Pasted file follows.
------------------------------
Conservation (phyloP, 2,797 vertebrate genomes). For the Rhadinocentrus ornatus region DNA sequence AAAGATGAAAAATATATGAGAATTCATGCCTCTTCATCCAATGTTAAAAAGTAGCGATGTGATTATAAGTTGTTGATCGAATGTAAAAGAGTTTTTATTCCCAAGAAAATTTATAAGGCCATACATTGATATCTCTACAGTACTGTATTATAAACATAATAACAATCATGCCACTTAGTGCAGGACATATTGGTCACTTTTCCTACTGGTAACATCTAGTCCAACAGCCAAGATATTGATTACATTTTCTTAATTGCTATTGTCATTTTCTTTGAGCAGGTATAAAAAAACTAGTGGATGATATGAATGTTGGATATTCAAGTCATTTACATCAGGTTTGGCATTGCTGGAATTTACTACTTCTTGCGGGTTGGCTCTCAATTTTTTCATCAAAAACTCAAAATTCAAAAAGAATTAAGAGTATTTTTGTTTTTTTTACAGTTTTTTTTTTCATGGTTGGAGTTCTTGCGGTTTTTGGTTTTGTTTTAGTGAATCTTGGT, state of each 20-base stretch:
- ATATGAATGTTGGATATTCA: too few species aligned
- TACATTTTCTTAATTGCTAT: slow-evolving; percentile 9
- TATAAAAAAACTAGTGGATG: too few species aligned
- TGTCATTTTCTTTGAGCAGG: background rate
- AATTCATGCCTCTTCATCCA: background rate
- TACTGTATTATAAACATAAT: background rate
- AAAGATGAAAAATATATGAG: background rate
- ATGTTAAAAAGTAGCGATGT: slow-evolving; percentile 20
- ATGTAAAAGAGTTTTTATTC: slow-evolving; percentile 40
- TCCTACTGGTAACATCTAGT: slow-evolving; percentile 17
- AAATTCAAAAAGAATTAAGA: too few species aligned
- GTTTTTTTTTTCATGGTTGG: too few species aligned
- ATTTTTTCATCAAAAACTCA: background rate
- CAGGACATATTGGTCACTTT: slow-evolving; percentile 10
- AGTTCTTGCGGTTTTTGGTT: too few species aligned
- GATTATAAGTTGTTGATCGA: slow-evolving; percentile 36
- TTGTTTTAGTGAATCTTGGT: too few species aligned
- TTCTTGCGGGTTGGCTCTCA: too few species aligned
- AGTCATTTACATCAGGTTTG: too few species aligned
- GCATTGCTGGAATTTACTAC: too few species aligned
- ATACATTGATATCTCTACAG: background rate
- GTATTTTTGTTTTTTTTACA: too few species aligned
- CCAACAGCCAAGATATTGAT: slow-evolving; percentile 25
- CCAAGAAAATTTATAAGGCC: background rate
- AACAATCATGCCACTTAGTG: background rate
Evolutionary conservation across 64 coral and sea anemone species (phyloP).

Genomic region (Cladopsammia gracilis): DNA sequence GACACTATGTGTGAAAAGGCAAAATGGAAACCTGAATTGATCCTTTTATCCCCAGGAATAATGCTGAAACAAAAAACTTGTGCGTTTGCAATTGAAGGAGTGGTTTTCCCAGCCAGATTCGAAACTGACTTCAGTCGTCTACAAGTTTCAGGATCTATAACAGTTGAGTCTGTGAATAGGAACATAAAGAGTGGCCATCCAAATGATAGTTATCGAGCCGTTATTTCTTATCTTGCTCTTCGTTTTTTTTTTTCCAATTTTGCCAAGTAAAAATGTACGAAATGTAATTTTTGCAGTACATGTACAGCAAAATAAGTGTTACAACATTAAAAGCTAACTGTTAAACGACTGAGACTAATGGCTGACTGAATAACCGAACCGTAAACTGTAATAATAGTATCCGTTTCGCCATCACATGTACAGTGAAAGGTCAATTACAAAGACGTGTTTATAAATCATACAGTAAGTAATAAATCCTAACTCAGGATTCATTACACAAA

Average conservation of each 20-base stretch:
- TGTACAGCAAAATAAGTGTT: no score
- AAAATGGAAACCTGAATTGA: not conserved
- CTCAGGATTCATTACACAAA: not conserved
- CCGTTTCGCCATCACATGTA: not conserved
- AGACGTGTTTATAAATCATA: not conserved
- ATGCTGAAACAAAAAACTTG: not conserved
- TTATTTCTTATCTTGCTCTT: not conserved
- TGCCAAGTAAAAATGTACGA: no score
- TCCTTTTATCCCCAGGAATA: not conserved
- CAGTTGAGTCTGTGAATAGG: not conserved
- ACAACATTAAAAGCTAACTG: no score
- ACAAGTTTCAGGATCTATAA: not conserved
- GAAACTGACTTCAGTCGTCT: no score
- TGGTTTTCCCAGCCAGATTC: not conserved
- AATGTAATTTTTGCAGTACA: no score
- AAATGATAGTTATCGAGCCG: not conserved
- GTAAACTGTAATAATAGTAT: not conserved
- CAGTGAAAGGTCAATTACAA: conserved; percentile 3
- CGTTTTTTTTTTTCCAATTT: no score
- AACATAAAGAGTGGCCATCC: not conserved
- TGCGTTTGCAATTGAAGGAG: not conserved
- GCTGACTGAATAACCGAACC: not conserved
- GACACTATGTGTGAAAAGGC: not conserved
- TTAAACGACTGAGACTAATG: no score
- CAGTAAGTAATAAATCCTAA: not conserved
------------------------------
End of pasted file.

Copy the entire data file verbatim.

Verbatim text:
Conservation (phyloP, 2,797 vertebrate genomes). For the Rhadinocentrus ornatus region DNA sequence AAAGATGAAAAATATATGAGAATTCATGCCTCTTCATCCAATGTTAAAAAGTAGCGATGTGATTATAAGTTGTTGATCGAATGTAAAAGAGTTTTTATTCCCAAGAAAATTTATAAGGCCATACATTGATATCTCTACAGTACTGTATTATAAACATAATAACAATCATGCCACTTAGTGCAGGACATATTGGTCACTTTTCCTACTGGTAACATCTAGTCCAACAGCCAAGATATTGATTACATTTTCTTAATTGCTATTGTCATTTTCTTTGAGCAGGTATAAAAAAACTAGTGGATGATATGAATGTTGGATATTCAAGTCATTTACATCAGGTTTGGCATTGCTGGAATTTACTACTTCTTGCGGGTTGGCTCTCAATTTTTTCATCAAAAACTCAAAATTCAAAAAGAATTAAGAGTATTTTTGTTTTTTTTACAGTTTTTTTTTTCATGGTTGGAGTTCTTGCGGTTTTTGGTTTTGTTTTAGTGAATCTTGGT, state of each 20-base stretch:
- ATATGAATGTTGGATATTCA: too few species aligned
- TACATTTTCTTAATTGCTAT: slow-evolving; percentile 9
- TATAAAAAAACTAGTGGATG: too few species aligned
- TGTCATTTTCTTTGAGCAGG: background rate
- AATTCATGCCTCTTCATCCA: background rate
- TACTGTATTATAAACATAAT: background rate
- AAAGATGAAAAATATATGAG: background rate
- ATGTTAAAAAGTAGCGATGT: slow-evolving; percentile 20
- ATGTAAAAGAGTTTTTATTC: slow-evolving; percentile 40
- TCCTACTGGTAACATCTAGT: slow-evolving; percentile 17
- AAATTCAAAAAGAATTAAGA: too few species aligned
- GTTTTTTTTTTCATGGTTGG: too few species aligned
- ATTTTTTCATCAAAAACTCA: background rate
- CAGGACATATTGGTCACTTT: slow-evolving; percentile 10
- AGTTCTTGCGGTTTTTGGTT: too few species aligned
- GATTATAAGTTGTTGATCGA: slow-evolving; percentile 36
- TTGTTTTAGTGAATCTTGGT: too few species aligned
- TTCTTGCGGGTTGGCTCTCA: too few species aligned
- AGTCATTTACATCAGGTTTG: too few species aligned
- GCATTGCTGGAATTTACTAC: too few species aligned
- ATACATTGATATCTCTACAG: background rate
- GTATTTTTGTTTTTTTTACA: too few species aligned
- CCAACAGCCAAGATATTGAT: slow-evolving; percentile 25
- CCAAGAAAATTTATAAGGCC: background rate
- AACAATCATGCCACTTAGTG: background rate
Evolutionary conservation across 64 coral and sea anemone species (phyloP).

Genomic region (Cladopsammia gracilis): DNA sequence GACACTATGTGTGAAAAGGCAAAATGGAAACCTGAATTGATCCTTTTATCCCCAGGAATAATGCTGAAACAAAAAACTTGTGCGTTTGCAATTGAAGGAGTGGTTTTCCCAGCCAGATTCGAAACTGACTTCAGTCGTCTACAAGTTTCAGGATCTATAACAGTTGAGTCTGTGAATAGGAACATAAAGAGTGGCCATCCAAATGATAGTTATCGAGCCGTTATTTCTTATCTTGCTCTTCGTTTTTTTTTTTCCAATTTTGCCAAGTAAAAATGTACGAAATGTAATTTTTGCAGTACATGTACAGCAAAATAAGTGTTACAACATTAAAAGCTAACTGTTAAACGACTGAGACTAATGGCTGACTGAATAACCGAACCGTAAACTGTAATAATAGTATCCGTTTCGCCATCACATGTACAGTGAAAGGTCAATTACAAAGACGTGTTTATAAATCATACAGTAAGTAATAAATCCTAACTCAGGATTCATTACACAAA

Average conservation of each 20-base stretch:
- TGTACAGCAAAATAAGTGTT: no score
- AAAATGGAAACCTGAATTGA: not conserved
- CTCAGGATTCATTACACAAA: not conserved
- CCGTTTCGCCATCACATGTA: not conserved
- AGACGTGTTTATAAATCATA: not conserved
- ATGCTGAAACAAAAAACTTG: not conserved
- TTATTTCTTATCTTGCTCTT: not conserved
- TGCCAAGTAAAAATGTACGA: no score
- TCCTTTTATCCCCAGGAATA: not conserved
- CAGTTGAGTCTGTGAATAGG: not conserved
- ACAACATTAAAAGCTAACTG: no score
- ACAAGTTTCAGGATCTATAA: not conserved
- GAAACTGACTTCAGTCGTCT: no score
- TGGTTTTCCCAGCCAGATTC: not conserved
- AATGTAATTTTTGCAGTACA: no score
- AAATGATAGTTATCGAGCCG: not conserved
- GTAAACTGTAATAATAGTAT: not conserved
- CAGTGAAAGGTCAATTACAA: conserved; percentile 3
- CGTTTTTTTTTTTCCAATTT: no score
- AACATAAAGAGTGGCCATCC: not conserved
- TGCGTTTGCAATTGAAGGAG: not conserved
- GCTGACTGAATAACCGAACC: not conserved
- GACACTATGTGTGAAAAGGC: not conserved
- TTAAACGACTGAGACTAATG: no score
- CAGTAAGTAATAAATCCTAA: not conserved